>>>>>> sure if I should have posted this in another mail-list, if so, my
>>>>>> apologies.
>>>>>>
>>>>>> In this example, for the elasticity case, function g3 is built as:
>>>>>>
>>>>>> void g3_elas(const PetscScalar u[], const PetscScalar gradU[], const
>>>>>> PetscScalar a[], const PetscScalar gradA[], const PetscReal x[],
>>>>>> PetscScalar g3[])
>>>>>> {
>>>>>> const PetscInt dim = spatialDim;
>>>>>> const PetscInt Ncomp = spatialDim;
>>>>>> PetscInt compI, d;
>>>>>>
>>>>>> for (compI = 0; compI < Ncomp; ++compI) {
>>>>>> for (d = 0; d < dim; ++d) {
>>>>>> g3[((compI*Ncomp+compI)*dim+d)*dim+d] = 1.0;
>>>>>> }
>>>>>> }
>>>>>> }
>>>>>>
>>>>>> Therefore, a fourth-order tensor is represented as a vector. I was
>>>>>> checking the indices for different iterator values, and they do not seem to
>>>>>> match the vectorization that I have in mind. For a two dimensional case,
>>>>>> the indices for which the value is set as 1 are:
>>>>>>
>>>>>> compI = 0 , d = 0 -----> index = 0
>>>>>> compI = 0 , d = 1 -----> index = 3
>>>>>> compI = 1 , d = 0 -----> index = 12
>>>>>> compI = 1 , d = 1 -----> index = 15
>>>>>>
>>>>>> The values for the first and last seem correct to me, but they other
>>>>>> two are confusing me. I see that this elasticity tensor (which is the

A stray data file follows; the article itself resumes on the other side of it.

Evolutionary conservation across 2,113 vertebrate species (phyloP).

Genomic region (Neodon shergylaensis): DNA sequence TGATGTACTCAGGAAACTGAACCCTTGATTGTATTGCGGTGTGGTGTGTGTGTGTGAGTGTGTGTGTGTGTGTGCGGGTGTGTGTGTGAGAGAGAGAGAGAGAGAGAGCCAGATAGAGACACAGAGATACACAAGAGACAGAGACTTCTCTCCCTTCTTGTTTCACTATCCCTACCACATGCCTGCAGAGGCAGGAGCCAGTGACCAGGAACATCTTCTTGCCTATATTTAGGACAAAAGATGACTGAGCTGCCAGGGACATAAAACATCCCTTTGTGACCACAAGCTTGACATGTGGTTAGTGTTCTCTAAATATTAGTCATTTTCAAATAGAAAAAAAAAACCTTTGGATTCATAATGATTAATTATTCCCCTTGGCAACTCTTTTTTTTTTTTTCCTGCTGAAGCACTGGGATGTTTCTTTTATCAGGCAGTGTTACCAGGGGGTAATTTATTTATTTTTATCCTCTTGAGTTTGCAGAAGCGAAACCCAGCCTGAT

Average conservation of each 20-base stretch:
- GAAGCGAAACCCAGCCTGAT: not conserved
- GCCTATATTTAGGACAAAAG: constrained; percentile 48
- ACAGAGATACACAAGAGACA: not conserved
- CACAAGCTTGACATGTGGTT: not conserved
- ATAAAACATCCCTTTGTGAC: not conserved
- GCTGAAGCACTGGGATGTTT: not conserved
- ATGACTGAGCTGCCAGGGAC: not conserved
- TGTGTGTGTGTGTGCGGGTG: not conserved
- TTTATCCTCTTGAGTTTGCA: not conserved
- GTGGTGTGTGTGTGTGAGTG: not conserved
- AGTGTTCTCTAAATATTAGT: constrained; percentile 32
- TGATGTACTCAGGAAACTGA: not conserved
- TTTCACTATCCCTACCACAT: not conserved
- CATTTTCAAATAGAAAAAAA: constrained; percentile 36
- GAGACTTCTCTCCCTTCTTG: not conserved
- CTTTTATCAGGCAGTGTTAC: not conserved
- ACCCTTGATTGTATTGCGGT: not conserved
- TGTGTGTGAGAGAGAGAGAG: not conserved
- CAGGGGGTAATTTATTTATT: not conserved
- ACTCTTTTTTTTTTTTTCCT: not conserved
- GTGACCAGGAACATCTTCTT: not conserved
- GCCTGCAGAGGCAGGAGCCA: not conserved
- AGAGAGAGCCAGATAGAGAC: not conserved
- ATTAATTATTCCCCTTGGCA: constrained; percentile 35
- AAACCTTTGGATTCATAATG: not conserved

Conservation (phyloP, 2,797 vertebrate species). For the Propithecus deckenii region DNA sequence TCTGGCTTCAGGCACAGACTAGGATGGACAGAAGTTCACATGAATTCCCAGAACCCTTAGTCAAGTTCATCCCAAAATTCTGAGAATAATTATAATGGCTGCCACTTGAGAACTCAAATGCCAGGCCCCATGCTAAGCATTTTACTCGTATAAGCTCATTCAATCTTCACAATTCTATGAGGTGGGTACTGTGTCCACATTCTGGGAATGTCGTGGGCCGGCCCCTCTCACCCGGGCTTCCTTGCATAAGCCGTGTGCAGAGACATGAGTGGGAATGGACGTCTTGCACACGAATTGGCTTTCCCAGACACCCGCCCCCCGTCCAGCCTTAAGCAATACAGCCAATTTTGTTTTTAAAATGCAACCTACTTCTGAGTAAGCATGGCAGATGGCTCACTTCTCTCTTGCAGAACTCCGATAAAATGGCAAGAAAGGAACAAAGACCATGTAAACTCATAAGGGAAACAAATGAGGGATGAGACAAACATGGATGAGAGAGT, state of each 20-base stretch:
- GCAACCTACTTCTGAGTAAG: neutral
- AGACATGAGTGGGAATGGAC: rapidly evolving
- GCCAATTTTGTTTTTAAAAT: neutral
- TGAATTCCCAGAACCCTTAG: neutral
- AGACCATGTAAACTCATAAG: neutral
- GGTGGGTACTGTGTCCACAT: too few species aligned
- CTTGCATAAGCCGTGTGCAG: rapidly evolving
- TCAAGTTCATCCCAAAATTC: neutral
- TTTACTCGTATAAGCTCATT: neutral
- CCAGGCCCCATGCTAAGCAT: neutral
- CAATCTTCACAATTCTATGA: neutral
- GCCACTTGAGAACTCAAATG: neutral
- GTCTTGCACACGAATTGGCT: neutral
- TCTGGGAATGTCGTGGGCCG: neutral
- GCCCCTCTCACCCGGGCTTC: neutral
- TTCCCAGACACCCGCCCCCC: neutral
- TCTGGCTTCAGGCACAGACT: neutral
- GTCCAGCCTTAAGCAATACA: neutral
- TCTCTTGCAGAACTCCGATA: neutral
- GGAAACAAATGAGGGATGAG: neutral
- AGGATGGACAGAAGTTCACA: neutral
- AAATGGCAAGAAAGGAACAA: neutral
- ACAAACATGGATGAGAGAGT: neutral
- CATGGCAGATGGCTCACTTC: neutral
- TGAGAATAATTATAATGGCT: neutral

>>>>>> derivative of the gradient by itself in this case) would be a four by four
>>>>>> identity matrix in its matrix representation, so the indices in between
>>>>>> would be 5 and 10 instead of 3 and 12, if we put one column on top of each
>>>>>> other.
>>>>>>
>>>>>
>>>>> I have read this a few times, but I cannot understand that you are
>>>>> asking. The simplest thing I can
>>>>> respond is that we are indexing a row-major array, using the indices:
>>>>>
>>>>> g3[ic, id, jc, jd]
>>>>>
>>>>> where ic indexes the components of the trial field, id indexes the
>>>>> derivative components,
>>>>> jc indexes the basis field components, and jd its derivative
>>>>> components.
>>>>>
>>>>> Matt
>>>>>
>>>>>
>>>>>> I guess my question is then, how did you vectorize the fourth order
>>>>>> tensor?
>>>>>>
>>>>>> Thanks in advance
>>>>>> Miguel
>>>>>>
>>>>>> --
>>>>>> *Miguel Angel Salazar de Troya*
>>>>>> Graduate Research Assistant
>>>>>> Department of Mechanical Science and Engineering
>>>>>> University of Illinois at Urbana-Champaign
>>>>>> (217) 550-2360
>>>>>> salaza11 at illinois.edu
>>>>>>
>>>>>>
>>>>>
>>>>>
>>>>> --
>>>>> What most experimenters take for granted before they begin their
>>>>> experiments is infinitely more interesting than any results to which their
>>>>> experiments lead.
>>>>> -- Norbert Wiener
>>>>>
>>>>
>>>>
>>>>
>>>> --
>>>> *Miguel Angel Salazar de Troya*
>>>> Graduate Research Assistant
>>>> Department of Mechanical Science and Engineering
>>>> University of Illinois at Urbana-Champaign
>>>> (217) 550-2360
>>>> salaza11 at illinois.edu
>>>>
>>>>
>>>
>>>
>>> --
>>> What most experimenters take for granted before they begin their
>>> experiments is infinitely more interesting than any results to which their
>>> experiments lead.
>>> -- Norbert Wiener
>>>
>>
>
>
> --
> What most experimenters take for granted before they begin their
> experiments is infinitely more interesting than any results to which their
> experiments lead.
> -- Norbert Wiener
>
--
*Miguel Angel Salazar de Troya*
Graduate Research Assistant
Department of Mechanical Science and Engineering
University of Illinois at Urbana-Champaign
(217) 550-2360
salaza11 at illinois.edu